2
\$\begingroup\$

I have a signal that should have this theoretical shape:

Theoretical shape

The signal I am receiving experimentally has the following shape:

Experimental unclipped shape

And here is a plot that better shows the shape of the waveform (I have clipped off most of the excess data):

Clipped experimental data

Notice the large amount of what seems to be high frequency noise in the second plot and third plot. I am trying to figure out how to filter out the noise of the the experimental waveform with keeping the overall shape. I have considered using a low-pass filter or a voltage regulator but I am not sure if they will have the desired affect. Basically I need to keep the shape (and ideally magnitude) of the peak while filtering out the channel noise.

EDIT: Don't be concerned about the reflection of the theoretical peak in plot 1. This is just a direction change and is on no concern.

\$\endgroup\$
  • \$\begingroup\$ The noise seems quite small compared to your signal. Are you sure it's causing problems? \$\endgroup\$ – The Photon Feb 12 '13 at 20:26
  • \$\begingroup\$ Yeah, really, what's the problem? If only all my signals were this clean... \$\endgroup\$ – Olin Lathrop Feb 12 '13 at 20:41
  • \$\begingroup\$ Could this be RFI sneaking into your device? If so: shielding, ferrite chokes, and fix any instances of a "pin 1 problem" (connector hookups which connect the shields of external cables to ground/return through the circuit board, instead of through the metal chassis, thereby bringing RF induced in cable shielding into the board.) \$\endgroup\$ – Kaz Feb 13 '13 at 2:20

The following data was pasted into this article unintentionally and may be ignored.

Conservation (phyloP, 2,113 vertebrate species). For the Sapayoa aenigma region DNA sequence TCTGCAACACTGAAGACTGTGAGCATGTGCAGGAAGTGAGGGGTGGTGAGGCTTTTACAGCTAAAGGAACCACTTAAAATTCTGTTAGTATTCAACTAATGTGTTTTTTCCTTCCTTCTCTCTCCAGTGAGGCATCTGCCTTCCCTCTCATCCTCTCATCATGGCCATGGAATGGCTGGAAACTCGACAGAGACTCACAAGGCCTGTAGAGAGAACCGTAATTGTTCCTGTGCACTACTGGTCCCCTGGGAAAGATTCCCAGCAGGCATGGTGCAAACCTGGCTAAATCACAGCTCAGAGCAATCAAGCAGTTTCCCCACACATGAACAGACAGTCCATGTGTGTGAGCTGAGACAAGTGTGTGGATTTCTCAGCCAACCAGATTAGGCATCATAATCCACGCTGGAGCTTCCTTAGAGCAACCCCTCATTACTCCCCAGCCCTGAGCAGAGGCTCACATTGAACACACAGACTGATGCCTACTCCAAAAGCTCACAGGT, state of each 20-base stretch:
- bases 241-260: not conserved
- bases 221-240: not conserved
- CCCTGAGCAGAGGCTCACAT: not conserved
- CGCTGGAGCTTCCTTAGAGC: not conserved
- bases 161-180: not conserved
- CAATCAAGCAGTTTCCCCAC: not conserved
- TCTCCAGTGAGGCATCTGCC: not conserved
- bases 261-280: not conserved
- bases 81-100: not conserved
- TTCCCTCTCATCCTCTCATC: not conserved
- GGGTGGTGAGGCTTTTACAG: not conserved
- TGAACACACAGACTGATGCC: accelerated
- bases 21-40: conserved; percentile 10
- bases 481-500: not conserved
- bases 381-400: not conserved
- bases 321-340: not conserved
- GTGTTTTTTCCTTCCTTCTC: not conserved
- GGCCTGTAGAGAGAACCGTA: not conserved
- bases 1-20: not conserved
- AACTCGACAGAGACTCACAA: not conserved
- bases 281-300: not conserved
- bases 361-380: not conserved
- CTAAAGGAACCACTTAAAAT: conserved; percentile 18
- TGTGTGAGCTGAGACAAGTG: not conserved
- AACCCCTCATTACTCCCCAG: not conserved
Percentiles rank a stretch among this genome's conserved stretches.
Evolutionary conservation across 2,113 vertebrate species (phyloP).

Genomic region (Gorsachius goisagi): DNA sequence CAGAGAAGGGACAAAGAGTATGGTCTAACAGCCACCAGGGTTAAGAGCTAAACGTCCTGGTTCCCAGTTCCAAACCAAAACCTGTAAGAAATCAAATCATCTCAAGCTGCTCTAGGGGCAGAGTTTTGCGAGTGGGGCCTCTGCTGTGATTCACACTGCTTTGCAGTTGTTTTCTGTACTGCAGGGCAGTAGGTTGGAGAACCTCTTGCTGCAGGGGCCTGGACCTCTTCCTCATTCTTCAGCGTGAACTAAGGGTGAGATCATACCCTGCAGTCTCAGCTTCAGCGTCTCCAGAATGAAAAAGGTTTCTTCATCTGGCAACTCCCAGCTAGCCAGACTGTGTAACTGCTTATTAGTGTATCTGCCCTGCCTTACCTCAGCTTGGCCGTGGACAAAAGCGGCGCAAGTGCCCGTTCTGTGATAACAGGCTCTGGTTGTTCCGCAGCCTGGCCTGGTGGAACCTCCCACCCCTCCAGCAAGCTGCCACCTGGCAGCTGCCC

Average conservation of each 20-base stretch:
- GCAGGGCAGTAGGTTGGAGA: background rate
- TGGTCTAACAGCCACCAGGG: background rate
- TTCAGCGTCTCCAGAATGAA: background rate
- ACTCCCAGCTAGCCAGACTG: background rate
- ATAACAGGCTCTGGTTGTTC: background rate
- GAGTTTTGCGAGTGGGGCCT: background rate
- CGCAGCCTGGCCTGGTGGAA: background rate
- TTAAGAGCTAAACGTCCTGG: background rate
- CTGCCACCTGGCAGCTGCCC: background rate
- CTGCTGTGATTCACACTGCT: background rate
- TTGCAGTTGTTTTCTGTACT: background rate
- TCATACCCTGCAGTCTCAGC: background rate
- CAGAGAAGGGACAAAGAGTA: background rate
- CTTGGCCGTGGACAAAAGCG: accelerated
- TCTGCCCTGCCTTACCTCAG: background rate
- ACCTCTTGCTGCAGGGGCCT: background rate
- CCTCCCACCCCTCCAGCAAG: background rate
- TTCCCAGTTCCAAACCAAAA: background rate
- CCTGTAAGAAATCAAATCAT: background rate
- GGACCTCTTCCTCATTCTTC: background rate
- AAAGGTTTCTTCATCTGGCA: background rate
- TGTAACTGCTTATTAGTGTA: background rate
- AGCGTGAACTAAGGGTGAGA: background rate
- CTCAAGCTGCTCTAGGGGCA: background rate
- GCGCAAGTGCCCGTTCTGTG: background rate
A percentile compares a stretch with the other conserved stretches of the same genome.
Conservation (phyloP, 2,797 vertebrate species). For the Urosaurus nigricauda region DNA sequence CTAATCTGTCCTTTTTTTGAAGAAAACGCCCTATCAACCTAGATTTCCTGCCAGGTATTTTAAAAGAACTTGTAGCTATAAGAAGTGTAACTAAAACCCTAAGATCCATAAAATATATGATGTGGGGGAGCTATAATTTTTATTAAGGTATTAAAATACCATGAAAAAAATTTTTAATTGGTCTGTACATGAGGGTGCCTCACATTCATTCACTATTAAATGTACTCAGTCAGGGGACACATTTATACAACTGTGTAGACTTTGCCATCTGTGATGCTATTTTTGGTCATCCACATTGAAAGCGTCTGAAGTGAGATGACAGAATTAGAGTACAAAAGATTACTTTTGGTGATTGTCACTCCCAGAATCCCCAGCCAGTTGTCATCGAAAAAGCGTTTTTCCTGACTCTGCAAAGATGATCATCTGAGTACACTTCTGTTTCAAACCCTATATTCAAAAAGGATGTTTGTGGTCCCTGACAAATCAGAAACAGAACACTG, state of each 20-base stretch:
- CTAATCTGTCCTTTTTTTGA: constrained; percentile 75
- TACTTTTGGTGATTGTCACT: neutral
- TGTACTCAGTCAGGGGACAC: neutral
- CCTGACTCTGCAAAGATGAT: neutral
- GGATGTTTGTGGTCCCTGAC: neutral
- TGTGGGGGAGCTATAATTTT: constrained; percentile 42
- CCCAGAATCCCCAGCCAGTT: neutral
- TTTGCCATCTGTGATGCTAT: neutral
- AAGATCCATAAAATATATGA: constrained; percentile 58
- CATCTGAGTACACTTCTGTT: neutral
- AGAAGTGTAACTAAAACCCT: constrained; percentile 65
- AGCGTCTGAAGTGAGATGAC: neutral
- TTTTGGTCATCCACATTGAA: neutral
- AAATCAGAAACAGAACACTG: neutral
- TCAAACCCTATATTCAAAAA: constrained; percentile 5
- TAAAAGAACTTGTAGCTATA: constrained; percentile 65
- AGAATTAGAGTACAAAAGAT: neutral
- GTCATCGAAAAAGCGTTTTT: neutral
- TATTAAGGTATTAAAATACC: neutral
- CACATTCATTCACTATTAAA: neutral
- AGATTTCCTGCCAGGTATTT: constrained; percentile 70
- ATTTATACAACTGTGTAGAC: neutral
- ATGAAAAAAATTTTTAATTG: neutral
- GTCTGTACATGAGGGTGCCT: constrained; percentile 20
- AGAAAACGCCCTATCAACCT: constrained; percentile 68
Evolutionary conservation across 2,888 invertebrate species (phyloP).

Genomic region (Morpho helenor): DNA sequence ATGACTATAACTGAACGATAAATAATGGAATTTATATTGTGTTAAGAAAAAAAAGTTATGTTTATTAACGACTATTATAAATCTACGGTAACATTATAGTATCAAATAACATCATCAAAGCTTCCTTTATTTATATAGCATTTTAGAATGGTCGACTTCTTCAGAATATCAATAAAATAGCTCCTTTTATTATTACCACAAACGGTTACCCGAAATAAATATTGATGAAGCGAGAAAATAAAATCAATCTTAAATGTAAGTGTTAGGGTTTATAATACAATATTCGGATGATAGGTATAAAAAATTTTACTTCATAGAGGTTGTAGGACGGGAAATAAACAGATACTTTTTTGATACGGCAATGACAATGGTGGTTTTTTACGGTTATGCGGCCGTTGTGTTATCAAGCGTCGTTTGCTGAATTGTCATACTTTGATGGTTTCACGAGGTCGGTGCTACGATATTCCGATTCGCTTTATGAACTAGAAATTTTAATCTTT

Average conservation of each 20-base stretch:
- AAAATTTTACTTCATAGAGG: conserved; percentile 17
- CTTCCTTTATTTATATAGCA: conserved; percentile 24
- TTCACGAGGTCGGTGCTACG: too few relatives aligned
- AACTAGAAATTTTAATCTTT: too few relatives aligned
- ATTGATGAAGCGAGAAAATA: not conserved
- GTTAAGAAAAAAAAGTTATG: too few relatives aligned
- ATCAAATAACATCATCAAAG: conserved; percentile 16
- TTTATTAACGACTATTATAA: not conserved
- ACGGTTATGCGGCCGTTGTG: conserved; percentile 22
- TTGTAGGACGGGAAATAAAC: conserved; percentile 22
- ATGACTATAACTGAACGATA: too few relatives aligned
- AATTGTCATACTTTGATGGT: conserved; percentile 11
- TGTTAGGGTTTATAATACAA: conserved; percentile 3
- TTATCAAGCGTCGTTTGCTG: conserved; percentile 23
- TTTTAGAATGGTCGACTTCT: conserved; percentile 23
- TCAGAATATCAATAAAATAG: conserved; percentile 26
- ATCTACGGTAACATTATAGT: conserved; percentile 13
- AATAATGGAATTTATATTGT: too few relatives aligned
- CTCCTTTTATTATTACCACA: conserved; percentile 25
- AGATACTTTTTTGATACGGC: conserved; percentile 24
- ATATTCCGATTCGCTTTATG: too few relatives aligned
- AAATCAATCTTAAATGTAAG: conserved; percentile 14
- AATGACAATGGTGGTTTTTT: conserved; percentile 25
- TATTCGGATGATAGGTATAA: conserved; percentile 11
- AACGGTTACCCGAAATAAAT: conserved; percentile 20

4
\$\begingroup\$

Looks like you actually have pretty good signal to noise ratio, and the noise that is there seems to be largely above the major frequency components of the signature you are looking for. Looking at the noise at this level is not meaningful. You want to see how much signal to noise headroom you have after proper detection of your doublet (some sort of echo chirp?).

The obvious detection procedure is too convolve the input signal with the signature from your first plot. That should give you a nice single spike when the signature is detected. The width of the filter kernel (the fixed waveform you are convolving the input with, which is the first plot) indicates that much of the high frequency hash will be removed. This is a necessary step in detecting the signature anyway. Try that first and then see what the signal to noise ratio is. If the data you show is representative, then there will be a quite healthy signal to noise ratio. Detecting the chirp from the background and determining the chirp's center time should work very nicely.

\$\endgroup\$

Your Answer

By clicking “Post Your Answer”, you agree to our terms of service, privacy policy and cookie policy

Not the answer you're looking for? Browse other questions tagged or ask your own question.